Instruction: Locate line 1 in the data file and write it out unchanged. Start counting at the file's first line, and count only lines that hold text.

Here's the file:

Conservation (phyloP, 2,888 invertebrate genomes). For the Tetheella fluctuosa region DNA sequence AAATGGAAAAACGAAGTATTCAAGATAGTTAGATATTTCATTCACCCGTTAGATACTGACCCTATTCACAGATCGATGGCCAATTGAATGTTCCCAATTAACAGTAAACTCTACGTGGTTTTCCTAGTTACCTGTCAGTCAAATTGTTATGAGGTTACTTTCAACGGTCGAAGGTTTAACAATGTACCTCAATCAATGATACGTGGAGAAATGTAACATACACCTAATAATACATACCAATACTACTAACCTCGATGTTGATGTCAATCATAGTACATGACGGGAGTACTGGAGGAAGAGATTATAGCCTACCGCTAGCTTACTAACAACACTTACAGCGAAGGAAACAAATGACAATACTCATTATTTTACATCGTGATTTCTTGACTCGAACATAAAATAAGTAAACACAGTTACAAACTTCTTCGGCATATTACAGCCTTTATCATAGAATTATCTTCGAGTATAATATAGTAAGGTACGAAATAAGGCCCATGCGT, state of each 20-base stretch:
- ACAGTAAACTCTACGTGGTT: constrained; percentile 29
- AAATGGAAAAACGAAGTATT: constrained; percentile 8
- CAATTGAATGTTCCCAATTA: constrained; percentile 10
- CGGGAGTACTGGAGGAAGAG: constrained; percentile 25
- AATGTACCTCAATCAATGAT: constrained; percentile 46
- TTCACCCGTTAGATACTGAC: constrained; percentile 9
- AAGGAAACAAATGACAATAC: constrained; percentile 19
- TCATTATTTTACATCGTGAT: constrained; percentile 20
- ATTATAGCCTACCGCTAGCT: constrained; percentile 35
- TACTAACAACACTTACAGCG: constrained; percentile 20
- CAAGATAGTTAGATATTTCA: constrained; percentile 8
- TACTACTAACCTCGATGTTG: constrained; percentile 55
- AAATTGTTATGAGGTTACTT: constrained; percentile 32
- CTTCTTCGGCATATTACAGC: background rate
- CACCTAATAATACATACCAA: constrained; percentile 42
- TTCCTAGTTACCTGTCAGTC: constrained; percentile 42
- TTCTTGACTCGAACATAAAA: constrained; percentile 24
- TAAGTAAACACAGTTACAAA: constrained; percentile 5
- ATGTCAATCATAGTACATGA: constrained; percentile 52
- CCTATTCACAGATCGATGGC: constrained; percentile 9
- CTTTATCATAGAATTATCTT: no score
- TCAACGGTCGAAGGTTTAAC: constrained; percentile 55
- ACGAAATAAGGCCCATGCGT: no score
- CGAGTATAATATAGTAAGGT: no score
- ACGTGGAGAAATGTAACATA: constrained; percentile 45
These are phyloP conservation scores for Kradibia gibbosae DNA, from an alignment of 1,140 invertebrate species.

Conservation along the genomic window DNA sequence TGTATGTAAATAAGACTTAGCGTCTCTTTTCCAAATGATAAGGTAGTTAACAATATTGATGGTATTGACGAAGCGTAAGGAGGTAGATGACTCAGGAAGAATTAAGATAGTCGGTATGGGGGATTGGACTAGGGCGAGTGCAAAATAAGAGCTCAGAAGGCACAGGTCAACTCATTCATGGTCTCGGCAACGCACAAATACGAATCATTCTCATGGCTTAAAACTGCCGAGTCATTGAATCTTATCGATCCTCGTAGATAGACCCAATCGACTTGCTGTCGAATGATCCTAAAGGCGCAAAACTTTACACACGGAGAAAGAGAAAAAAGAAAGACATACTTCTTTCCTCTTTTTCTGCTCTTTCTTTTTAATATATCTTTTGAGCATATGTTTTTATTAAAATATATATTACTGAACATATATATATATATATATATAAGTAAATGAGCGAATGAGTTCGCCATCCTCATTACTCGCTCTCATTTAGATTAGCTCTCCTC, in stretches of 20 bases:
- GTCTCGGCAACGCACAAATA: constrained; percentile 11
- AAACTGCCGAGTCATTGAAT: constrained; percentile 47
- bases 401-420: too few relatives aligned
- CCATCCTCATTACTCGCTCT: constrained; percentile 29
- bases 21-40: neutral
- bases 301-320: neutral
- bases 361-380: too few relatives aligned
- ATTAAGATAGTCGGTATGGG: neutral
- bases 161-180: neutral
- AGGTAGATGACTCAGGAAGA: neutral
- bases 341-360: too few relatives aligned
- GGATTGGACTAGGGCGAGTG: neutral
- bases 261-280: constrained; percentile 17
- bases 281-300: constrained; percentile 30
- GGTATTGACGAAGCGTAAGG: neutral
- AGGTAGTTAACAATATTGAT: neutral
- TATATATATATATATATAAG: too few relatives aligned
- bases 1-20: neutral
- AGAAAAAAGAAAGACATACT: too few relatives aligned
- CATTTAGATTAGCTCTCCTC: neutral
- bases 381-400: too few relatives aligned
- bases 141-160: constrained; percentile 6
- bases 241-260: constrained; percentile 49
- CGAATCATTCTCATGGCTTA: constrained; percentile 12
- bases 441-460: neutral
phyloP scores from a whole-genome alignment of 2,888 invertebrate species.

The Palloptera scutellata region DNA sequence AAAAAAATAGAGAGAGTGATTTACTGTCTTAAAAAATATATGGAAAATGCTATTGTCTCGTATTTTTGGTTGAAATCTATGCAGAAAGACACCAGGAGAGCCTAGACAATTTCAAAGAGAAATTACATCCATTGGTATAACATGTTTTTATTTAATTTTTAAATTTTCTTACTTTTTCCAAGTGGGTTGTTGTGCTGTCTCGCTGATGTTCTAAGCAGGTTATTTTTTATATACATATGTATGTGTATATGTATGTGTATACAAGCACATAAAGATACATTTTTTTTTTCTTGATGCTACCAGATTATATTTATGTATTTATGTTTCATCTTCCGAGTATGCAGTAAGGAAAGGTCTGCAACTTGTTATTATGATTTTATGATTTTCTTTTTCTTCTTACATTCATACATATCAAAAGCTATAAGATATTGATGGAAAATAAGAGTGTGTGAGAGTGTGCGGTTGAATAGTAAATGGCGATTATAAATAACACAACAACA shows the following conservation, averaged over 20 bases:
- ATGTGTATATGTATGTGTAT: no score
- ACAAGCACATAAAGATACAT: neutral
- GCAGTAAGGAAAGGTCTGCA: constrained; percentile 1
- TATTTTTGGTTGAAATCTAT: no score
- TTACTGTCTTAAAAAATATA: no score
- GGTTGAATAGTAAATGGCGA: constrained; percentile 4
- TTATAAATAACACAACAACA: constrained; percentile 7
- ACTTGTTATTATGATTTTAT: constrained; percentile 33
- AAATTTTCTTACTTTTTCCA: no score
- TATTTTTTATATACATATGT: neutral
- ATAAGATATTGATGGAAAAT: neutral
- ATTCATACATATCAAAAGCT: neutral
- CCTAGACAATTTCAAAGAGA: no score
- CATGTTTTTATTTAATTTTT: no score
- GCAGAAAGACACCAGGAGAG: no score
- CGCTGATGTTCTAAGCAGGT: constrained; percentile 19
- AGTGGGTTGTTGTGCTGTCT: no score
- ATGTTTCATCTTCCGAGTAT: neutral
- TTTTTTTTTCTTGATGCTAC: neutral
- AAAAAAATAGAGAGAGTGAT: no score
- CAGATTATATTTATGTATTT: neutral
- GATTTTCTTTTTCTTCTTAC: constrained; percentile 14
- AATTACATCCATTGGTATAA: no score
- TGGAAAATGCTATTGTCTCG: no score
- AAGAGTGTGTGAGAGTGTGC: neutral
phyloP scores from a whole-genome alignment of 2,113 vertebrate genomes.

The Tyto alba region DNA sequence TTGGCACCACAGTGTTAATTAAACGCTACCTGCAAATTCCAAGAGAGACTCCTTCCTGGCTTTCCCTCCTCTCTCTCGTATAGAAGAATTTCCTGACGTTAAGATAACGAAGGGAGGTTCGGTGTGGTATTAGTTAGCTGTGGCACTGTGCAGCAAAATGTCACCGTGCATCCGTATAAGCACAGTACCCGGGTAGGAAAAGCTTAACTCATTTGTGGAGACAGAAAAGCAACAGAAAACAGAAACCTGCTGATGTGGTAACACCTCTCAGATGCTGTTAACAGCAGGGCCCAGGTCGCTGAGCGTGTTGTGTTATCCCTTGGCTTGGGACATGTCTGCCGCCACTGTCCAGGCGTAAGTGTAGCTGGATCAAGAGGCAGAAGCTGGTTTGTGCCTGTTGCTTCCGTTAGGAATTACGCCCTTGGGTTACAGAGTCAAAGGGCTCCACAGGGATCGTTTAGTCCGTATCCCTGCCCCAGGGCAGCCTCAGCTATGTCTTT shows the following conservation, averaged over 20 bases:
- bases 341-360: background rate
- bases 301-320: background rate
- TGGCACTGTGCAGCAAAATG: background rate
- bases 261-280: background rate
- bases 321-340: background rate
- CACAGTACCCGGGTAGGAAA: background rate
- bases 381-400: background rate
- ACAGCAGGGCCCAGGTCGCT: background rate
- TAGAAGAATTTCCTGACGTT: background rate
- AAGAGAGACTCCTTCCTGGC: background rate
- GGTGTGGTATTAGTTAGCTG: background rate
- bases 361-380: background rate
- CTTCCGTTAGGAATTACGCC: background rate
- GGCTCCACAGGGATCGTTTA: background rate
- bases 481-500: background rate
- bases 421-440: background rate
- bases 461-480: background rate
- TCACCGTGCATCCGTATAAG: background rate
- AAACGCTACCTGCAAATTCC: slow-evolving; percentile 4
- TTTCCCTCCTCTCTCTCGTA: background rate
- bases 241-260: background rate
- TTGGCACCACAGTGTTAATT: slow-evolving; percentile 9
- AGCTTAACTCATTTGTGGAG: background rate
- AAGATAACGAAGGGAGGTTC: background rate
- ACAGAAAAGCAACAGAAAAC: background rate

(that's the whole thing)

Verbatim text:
Conservation (phyloP, 2,888 invertebrate genomes). For the Tetheella fluctuosa region DNA sequence AAATGGAAAAACGAAGTATTCAAGATAGTTAGATATTTCATTCACCCGTTAGATACTGACCCTATTCACAGATCGATGGCCAATTGAATGTTCCCAATTAACAGTAAACTCTACGTGGTTTTCCTAGTTACCTGTCAGTCAAATTGTTATGAGGTTACTTTCAACGGTCGAAGGTTTAACAATGTACCTCAATCAATGATACGTGGAGAAATGTAACATACACCTAATAATACATACCAATACTACTAACCTCGATGTTGATGTCAATCATAGTACATGACGGGAGTACTGGAGGAAGAGATTATAGCCTACCGCTAGCTTACTAACAACACTTACAGCGAAGGAAACAAATGACAATACTCATTATTTTACATCGTGATTTCTTGACTCGAACATAAAATAAGTAAACACAGTTACAAACTTCTTCGGCATATTACAGCCTTTATCATAGAATTATCTTCGAGTATAATATAGTAAGGTACGAAATAAGGCCCATGCGT, state of each 20-base stretch: